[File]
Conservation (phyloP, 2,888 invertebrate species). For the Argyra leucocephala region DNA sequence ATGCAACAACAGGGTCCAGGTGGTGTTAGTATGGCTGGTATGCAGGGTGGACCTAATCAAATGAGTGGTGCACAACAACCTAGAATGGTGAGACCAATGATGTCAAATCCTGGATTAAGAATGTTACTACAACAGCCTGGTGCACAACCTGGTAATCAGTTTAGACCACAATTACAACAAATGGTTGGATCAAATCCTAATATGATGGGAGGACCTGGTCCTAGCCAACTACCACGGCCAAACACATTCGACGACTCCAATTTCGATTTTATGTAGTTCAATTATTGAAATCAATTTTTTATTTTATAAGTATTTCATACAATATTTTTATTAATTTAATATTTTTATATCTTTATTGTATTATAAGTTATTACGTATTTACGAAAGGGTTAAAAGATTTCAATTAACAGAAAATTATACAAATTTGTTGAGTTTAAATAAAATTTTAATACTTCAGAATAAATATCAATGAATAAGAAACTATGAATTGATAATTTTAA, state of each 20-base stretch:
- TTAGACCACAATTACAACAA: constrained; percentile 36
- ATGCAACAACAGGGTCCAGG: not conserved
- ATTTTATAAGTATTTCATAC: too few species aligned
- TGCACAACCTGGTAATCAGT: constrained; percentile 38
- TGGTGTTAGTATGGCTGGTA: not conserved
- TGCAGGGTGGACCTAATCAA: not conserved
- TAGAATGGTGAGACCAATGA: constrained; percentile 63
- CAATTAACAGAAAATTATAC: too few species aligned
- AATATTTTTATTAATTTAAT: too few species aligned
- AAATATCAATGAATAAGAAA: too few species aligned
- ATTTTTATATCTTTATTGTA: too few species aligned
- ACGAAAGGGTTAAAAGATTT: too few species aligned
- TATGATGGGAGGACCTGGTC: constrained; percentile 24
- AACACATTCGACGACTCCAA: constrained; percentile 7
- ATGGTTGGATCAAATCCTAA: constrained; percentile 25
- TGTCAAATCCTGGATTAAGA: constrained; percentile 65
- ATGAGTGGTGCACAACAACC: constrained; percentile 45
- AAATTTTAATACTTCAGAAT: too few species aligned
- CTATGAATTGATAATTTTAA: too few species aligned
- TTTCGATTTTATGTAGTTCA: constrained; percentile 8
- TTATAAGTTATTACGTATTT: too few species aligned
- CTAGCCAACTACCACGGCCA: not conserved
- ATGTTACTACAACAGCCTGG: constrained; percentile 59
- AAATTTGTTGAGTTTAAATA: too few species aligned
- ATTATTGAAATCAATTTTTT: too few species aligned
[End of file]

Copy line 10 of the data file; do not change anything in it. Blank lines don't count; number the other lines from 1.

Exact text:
- AATATTTTTATTAATTTAAT: too few species aligned